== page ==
Drive the stopping in, and rivet it with a round-faced punch from the outside, reverse it, rest the stopping on the punch, and rivet the inside with the pane of the hammer; remove any excess of brass with the file, chamfer out the oil sink, and stone off any file marks; finally opening the hole for the pivot to the proper size. If you have a depth tool that will take in the escape wheel and pallets, it will be quicker to put them in the tool, fill up both holes with solid stoppings, and replant them; but few workmen have a large depth tool.

Very frequently you meet with a scape pinion that has become so badly cut or worn as to be useless, and you cannot always purchase a new one of the right size; in this case, it will be necessary to make it from the wire, which you can always obtain of every size at the tool shops. In sectoring the pinion wire to the wheel, bear in mind that it will become slightly smaller in filing up. Considerable practice is re-quired to make good-shaped pinions quickly and well. A piece of pinion wire of a slightly greater diameter than the pinion is to be when finished, is cut about 1/8 in. longer than required, and the position of the leaves or head is marked with 2 notches with a file. The leaved portion of the wire that is not required, is now carefully filed down on a filing block, taking care not to remove any of the arbor in so doing; a centre is then filed at each end true with the arbor, and these centres are turned true through a hole in a runner or centre in the throw. If this has been carefully done, the pinion will be nearly true; it is now set quite true, and the arbor and faces of the pinion are turned square and smooth. The pinion is now filed out true, using a hollow-edged bottoming file for the spaces, and a pinion-rounding file for the sides of the leaves.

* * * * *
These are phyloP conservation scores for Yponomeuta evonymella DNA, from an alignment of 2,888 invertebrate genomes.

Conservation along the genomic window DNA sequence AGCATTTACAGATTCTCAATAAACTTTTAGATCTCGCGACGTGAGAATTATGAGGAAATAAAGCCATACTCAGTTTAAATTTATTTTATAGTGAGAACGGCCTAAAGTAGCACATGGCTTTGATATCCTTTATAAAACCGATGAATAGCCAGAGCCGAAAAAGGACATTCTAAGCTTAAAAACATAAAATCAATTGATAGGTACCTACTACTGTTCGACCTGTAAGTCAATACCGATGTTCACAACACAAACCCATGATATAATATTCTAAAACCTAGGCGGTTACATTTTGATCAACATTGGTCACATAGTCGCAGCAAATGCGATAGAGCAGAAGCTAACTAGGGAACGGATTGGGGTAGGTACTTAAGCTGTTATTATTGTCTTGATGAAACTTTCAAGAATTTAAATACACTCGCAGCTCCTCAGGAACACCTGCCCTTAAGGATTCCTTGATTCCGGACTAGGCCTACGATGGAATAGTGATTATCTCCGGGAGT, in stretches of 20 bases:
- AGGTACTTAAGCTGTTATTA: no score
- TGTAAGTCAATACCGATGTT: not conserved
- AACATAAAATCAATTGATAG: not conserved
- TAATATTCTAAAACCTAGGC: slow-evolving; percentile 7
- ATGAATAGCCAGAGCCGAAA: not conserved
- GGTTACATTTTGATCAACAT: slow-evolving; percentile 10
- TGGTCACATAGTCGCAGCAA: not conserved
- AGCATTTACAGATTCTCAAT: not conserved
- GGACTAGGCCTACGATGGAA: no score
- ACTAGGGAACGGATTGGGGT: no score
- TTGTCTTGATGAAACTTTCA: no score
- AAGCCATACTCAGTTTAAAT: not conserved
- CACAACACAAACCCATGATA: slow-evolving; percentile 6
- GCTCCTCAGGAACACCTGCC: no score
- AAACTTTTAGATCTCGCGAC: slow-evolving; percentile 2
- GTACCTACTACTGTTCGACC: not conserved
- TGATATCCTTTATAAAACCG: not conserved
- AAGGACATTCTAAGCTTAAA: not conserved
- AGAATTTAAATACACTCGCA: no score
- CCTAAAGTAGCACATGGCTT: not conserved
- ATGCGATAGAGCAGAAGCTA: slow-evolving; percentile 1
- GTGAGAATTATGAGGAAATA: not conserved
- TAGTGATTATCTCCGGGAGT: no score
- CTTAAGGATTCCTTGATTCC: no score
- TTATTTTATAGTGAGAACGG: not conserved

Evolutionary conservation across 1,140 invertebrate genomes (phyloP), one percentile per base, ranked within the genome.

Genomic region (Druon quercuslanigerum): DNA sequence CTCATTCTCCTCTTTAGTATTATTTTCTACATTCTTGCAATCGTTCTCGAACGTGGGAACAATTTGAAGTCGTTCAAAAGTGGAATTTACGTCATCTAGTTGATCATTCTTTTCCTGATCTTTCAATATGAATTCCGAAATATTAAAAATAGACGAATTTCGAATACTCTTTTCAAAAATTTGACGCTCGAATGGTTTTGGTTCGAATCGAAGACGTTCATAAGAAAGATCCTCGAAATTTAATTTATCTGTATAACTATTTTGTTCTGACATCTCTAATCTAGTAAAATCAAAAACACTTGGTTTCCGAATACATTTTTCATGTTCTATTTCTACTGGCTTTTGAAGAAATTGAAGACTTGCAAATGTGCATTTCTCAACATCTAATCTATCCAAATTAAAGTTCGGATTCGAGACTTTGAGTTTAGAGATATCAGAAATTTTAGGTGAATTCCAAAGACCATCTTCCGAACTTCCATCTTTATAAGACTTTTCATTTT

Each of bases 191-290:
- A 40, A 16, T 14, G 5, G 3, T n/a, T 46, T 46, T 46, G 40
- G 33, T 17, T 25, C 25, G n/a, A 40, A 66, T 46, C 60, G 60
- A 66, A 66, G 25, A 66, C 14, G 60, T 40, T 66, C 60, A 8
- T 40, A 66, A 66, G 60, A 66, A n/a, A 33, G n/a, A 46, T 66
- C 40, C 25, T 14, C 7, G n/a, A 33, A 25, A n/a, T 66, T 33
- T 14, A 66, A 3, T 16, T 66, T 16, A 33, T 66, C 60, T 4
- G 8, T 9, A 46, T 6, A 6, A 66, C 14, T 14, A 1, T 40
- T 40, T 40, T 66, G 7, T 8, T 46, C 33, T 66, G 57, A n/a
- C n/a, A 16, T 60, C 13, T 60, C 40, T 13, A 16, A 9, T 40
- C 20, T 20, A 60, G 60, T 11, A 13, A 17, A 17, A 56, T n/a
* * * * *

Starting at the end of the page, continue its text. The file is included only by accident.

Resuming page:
In using the bottoming file, the pinion is rested in a gallows tool described, and held in the fingers for the leaves, when finishing, to keep them fiat.

The file marks are now taken out with fine emery and oil; the polishers used for this purpose are pieces of wainscot oak, about 1/4 in. thick, 5 in. broad, and 6 in. long, used endway of the grain. One end is planed to a V shape to go between the leaves, and the other is cut into grooves by rubbing it on the sharp edges of the pinion itself, which speedily cuts it into grooves to fit. The pinion is rested while polishing in a groove cut in a block of soft deal, which allows it to give to the hand, and keeps it flat. When the file marks are all out, the pinion is ready for hardening. Twist a piece of stout binding wire round it, and cover it with soap; heat it carefully in a clear fire, and quench it in a pail of water that has been stirred into a whirlpool by an assistant, taking care to dip it vertically. Having dried it, it is covered with tallow and held over a clear fire until the tallow catches fire; it is allowed to burn for a moment, and then blown out and permitted to cool. The leaves are now polished out with crocus and oil in the same way that they previously were with emery.